Altering the length of inmate terms is another route to at least temporary easing of prison overcrowding. Many states now cut sentences and release prisoners early when the situation gets particularly bad. Proponents say there is little evidence that this policy either increases the danger to society or diminishes the punishment or deterrent value of locking someone away.
As the situation stands, the US has proportionately more of its population in prison for longer terms (two years is the average) than any other Western nation. The Netherlands, for instance, where the average prison stay is only 35 days, is considering tightening sentences still further.
A growing number of criminal justice experts argue that eliminating mandatory sentences for specific crimes and sentencing more criminals to shorter terms could ease overcrowding and render a better quality of justice and societal protection than the current practice. Sometimes now judges wait until a first offender builds up several convictions and then send him to prison for several years. But several recent research studies suggest that sure punishment and a shorter sentence may be more effective deterrents than the severity of the sentence.
In their new book ''Imprisonment in America,'' criminologists Michael Sherman and Gordon Hawkins say the probability that all convicted criminals will get some kind of punishment needs to be increased. They say the key reason for choosing prison over another form of social control should be to keep society safe and that community-based alternatives should be given more consideration for nonviolent offenders.
''In large measure imprisonment is overused because legislators, prosecutors, and judges do not know what else to do,'' say the authors.
The real need in construction, many experts say, is for more minimum- or medium-security institutions and more buildings with a broad mix of security possibilities.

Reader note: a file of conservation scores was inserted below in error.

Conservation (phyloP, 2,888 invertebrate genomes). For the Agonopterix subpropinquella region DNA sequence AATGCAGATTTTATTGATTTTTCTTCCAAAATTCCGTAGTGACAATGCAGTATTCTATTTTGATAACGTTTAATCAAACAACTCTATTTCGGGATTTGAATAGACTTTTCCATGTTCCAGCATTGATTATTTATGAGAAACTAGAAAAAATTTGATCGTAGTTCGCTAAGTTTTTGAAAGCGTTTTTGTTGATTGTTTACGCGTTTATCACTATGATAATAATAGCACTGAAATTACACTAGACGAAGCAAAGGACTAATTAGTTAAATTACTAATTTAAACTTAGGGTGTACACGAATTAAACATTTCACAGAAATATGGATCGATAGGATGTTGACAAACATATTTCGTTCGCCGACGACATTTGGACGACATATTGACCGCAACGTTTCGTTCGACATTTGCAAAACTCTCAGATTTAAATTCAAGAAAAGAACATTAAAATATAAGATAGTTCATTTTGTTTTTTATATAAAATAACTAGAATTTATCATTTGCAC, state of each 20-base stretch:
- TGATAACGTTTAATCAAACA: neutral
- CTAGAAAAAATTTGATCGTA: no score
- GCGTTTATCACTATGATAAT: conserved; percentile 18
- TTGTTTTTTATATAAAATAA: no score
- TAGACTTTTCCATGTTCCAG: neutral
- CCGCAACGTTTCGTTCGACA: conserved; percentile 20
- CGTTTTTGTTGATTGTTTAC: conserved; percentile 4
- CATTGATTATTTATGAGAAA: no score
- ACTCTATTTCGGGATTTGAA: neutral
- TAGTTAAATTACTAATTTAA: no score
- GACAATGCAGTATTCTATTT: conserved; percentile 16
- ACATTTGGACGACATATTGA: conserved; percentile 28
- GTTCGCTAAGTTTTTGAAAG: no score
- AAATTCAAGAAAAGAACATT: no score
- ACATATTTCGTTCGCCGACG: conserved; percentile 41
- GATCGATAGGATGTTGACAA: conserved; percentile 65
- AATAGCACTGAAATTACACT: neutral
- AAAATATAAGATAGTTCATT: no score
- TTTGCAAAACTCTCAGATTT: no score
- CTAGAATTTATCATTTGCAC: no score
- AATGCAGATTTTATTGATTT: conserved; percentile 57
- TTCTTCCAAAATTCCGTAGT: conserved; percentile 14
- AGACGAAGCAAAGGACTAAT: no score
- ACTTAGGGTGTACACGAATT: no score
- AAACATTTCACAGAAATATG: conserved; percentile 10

''We do have a problem of prison crowding, but I'm not convinced we're overimprisoning,'' says James R. Jacobs, a professor of law and sociology at Cornell University. ''It just may not be necessary to build more maximum-security prisons.''
Professor Jacobs says he thinks more prisoners could be put in less secure facilities near the end of their sentences, when they are less prone to try escape and risk the heavy penalty involved. But the expense of running such facilities and the problem of locating them in places where the public does not object remain key problems.
In the end, experts say, a more supportive, understanding public remains the key to any change in current imprisonment practices. One major problem has been a public desire for stiffer sentences but a lack of willingness to pay the higher cost that goes with them.
''The public wants to be tougher, but somewhere else and on the cheap,'' says Professor Blumstein. He cites a new Pennsylvania bill as a model in coupling tough talk with economic responsibility. It calls for longer mandatory minimum sentences and includes bonding legislation to back the added building space that would be required.
''The problem is that a lot of people don't give a hoot until crime involves someone in their family or comes into their neighborhood,'' says Jacktown's Deputy Warden Elton Scott. Noting that Michigan taxpayers are paying the cost of both new prisons and the job of cleaning up the riots through state appropriations, he says, ''It's really a question of whether they're willing to pay for it now or later - because eventually they do.''
Many such as Dr. Scott continue to hold out hope that the possibilities for criminal justice system reforms will remain broad:
''As imaginative as our society is, we ought to be able to come up with a whole series of more rational alternatives that have the potential of a constructive impact and aren't just aimed at keeping those sentenced out of society's hair.''